Access to healthy food shouldn’t be a privilege.
Island County Public Health Coordinator Nicole Whittington-Johnson is trying to spread the word to gardeners and farmers that extra produce is needed at local food banks. She is helping launch the county’s Grow-a-Row program, which encourages people to plant an extra row designated for donation.
“We’re just trying to grow a healthy community and recognize it’s a need we’re able to meet,” she said.
She’s created a monthly newsletter provide reminders to donate, give information about food banks’ hours of operation, give tips and suggestions for the most popular items. The most in-demand produce items include carrots, zucchini, broccoli, berries and tomatoes, she said.
But anything in any amount helps.
“If a 100 people were to donate every month, even just a handful of radishes, that’s a huge impact,” Whittington-Johnson said.
And for those utilizing the food banks, she’s going to start up cooking classes in the summer to give people ideas for what to do with the food. She’ll be focusing on quick, relatively simple meals that can be prepared with the available fruits and vegetables.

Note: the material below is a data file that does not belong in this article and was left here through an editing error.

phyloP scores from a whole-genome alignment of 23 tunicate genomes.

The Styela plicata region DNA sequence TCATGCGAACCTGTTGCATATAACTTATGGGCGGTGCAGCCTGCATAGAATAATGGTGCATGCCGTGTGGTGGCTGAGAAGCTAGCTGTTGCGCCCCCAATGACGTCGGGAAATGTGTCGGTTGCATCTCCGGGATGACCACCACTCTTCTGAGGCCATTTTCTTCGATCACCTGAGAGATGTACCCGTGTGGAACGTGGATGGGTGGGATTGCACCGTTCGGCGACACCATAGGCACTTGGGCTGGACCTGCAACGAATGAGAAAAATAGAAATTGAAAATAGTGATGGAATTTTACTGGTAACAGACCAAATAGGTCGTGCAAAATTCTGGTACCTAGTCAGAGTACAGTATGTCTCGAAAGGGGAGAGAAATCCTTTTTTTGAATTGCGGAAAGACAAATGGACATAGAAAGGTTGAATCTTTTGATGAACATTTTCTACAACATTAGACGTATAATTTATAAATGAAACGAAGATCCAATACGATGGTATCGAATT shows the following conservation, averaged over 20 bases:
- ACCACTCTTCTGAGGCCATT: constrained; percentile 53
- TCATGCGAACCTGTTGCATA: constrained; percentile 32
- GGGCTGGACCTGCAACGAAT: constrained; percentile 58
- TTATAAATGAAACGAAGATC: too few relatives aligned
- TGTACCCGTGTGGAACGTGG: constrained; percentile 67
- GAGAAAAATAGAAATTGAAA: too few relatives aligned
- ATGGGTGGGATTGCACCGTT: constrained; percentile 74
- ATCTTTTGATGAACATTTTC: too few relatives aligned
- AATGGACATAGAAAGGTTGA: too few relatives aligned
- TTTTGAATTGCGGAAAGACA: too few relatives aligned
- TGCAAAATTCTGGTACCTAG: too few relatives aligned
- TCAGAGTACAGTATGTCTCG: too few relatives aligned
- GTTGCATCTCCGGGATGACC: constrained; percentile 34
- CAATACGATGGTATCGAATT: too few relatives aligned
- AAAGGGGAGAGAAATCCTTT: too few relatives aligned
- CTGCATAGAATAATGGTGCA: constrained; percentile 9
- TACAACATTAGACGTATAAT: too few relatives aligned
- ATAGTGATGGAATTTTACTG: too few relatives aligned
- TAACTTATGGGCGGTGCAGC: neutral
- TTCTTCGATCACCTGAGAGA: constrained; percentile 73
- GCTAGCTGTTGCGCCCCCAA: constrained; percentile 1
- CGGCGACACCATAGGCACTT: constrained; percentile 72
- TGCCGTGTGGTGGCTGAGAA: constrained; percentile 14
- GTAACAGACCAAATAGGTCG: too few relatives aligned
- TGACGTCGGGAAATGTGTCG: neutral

She hopes those who donate are engaged with the process as well. In her newsletter, available on the public health website, she plans to occasionally publish stories of the positive impact those donations are making.
She also hopes people will get their children and grandchildren involved, and use it “as a lesson in kindness, not just a dutiful obligation.”
For many who are financially struggling, it’s easier to cut costs in food choices than in rent or bills, she said. She encourages Whidbey Island residents to engage in the program to help out their neighbors.
“Being able to provide these fresh fruits and vegetables kind of deepens our sense of community and our sense of place in providing for that immediate need,” Whittington-Johnson said. “It’s recognizing it’s a sacrifice people shouldn’t have to make.”